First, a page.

It’s the morning of November 9: Your students come into your classroom abuzz with talk of the Election Day outcome. The heated and divisive campaign season has come to a close. Yet how do you and your students move forward? How do you return to some form of normalcy?
As I write this, we do not know the outcome of the election or the fallout our nation will feel. If the campaign trail has been any indicator, it is likely to be a further bumpy road. But I do know that I have stood in front of a classroom the morning after two presidential elections and it wasn’t easy.
Despite my own desperation for things to return to “normal,” I knew my students needed to process and discuss the election. Think about that water-cooler talk at work the day after a big event—kids need that, too.
So we discussed, analyzed and re-established our classroom values. We worked to remind ourselves of all the things we had in common. And then we focused on the future. This is not so dissimilar to what the new administration will be doing on November 9.
What will you do in your classroom the day after the election? Here are some suggestions:
Prepare yourself first to engage in difficult conversations surrounding the various topics—racism, civil rights, immigration and so forth—that the election has raised. Then develop a game plan to do so with students. The distinct life experiences, cultures, languages and backgrounds represented in your classroom can lead to high-stakes conversations that are uncomfortable at times. Work to draw a connection between the diversity of our country and the diversity in your classroom.
Get back to instruction.
This is not to imply that you have pushed instruction aside, but the election season has taken its toll on us all. So think of this as a time to press “reset.” Try new instructional strategies. Talk to a fellow educator about a lesson that works well in their class. Use a new read aloud or app. Step outside of your box and go for that project or unit you always wanted to try. Focusing on delivering new, exciting instructional content to your kids is a way to reinvigorate the classroom and yourself.
Strengthen your classroom community.
Think about the go-to strategies for building a classroom community. Choose some activities in which students build relationships and understanding with each other. For example, play a collaborative game together or break out a classic morning meeting book. These types of activities can help transcend politics and breathe life into a divided classroom.
Create space for reflection.
As adults, we have our hopes for what this next presidency will accomplish. We have specific issues that are personal and close to us. The same is true for your students. Share with them your thoughts, and allow them to share theirs with you and their classmates. Students are often more apt to put these types of thoughts down on paper, so consider a related journaling activity.
Discuss what respect means.
In a recent Teaching Tolerance survey, teachers mentioned over 500 times that respect is the number one rule in their classrooms. Think about spending some time breaking down the essence of respect with students. What is it? Who gets it and why give it? Find ways to encourage students to pay respect to the democratic process and the office of the presidency itself, regardless of who occupies the executive seat. Emphasize that using a critical lens and holding our elected officials accountable is not the same as being disrespectful or uncivil.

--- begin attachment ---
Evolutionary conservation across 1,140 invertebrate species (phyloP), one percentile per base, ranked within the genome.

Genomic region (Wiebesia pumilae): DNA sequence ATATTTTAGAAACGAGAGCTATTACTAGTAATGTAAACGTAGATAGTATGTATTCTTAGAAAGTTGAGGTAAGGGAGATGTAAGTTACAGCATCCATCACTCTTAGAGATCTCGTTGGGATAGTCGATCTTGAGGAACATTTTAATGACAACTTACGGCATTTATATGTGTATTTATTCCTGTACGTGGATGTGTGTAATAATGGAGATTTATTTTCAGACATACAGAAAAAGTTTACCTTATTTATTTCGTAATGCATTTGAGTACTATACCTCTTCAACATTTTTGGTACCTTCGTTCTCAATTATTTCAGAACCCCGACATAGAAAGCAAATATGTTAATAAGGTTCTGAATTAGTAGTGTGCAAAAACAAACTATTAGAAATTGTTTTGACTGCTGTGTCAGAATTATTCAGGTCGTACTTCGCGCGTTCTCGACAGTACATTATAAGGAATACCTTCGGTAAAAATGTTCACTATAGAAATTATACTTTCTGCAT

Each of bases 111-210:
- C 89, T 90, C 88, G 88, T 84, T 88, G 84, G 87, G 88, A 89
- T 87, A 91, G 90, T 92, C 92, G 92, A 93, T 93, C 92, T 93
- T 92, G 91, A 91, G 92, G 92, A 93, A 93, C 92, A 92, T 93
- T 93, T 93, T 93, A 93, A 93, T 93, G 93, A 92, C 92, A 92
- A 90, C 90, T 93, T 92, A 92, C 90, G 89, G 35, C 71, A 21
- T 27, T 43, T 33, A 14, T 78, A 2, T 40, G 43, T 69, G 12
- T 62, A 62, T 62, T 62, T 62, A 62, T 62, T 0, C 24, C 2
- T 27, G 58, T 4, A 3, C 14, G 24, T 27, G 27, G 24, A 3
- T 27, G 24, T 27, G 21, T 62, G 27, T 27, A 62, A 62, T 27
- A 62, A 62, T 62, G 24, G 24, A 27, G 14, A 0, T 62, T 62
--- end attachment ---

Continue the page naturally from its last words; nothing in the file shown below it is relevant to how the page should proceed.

New presidential administrations tout goals for their “first 100 days” in office. There is a great deal of strategic planning involved. How about the next 100 days in your classroom? What will you focus on? What standards will you cover? What accomplishments await your students at the end? Consider involving students in 100-day plans of their own (for example, class projects or individualized plans to reach a reading level or similar achievement).
Talk about losing with grace.
One candidate will lose this election, and countless people will have poured their time, energy and hopes into that person’s campaign. Take the opportunity to talk with your students about what happens when you try really hard for something—and you don’t get it. This could be in sports, academics, personal relationships or something else. Remind them that we all lose and confront failure, but it’s how we recover that matters.
In thinking about how I would handle the day after the election, I am reminded of my friend Charles. He and I send each other the occasional text message: “Tell me something good.” Sometimes the response is silly; other times it’s very real. And at times we struggle to find anything good to tell the other. But we always make sure to say something: It’s an opportunity to focus on the good, the best and harness the optimism of that moment. So take a cue from us or from the town hall audience participant who asked Trump and Clinton, “Can you say something good about each other?” This question was a bright moment of civility in a rather dark election year. Decide how to move your classroom in a positive direction, leaving the election season behind.
Mascareñaz is a teaching and learning specialist for Teaching Tolerance.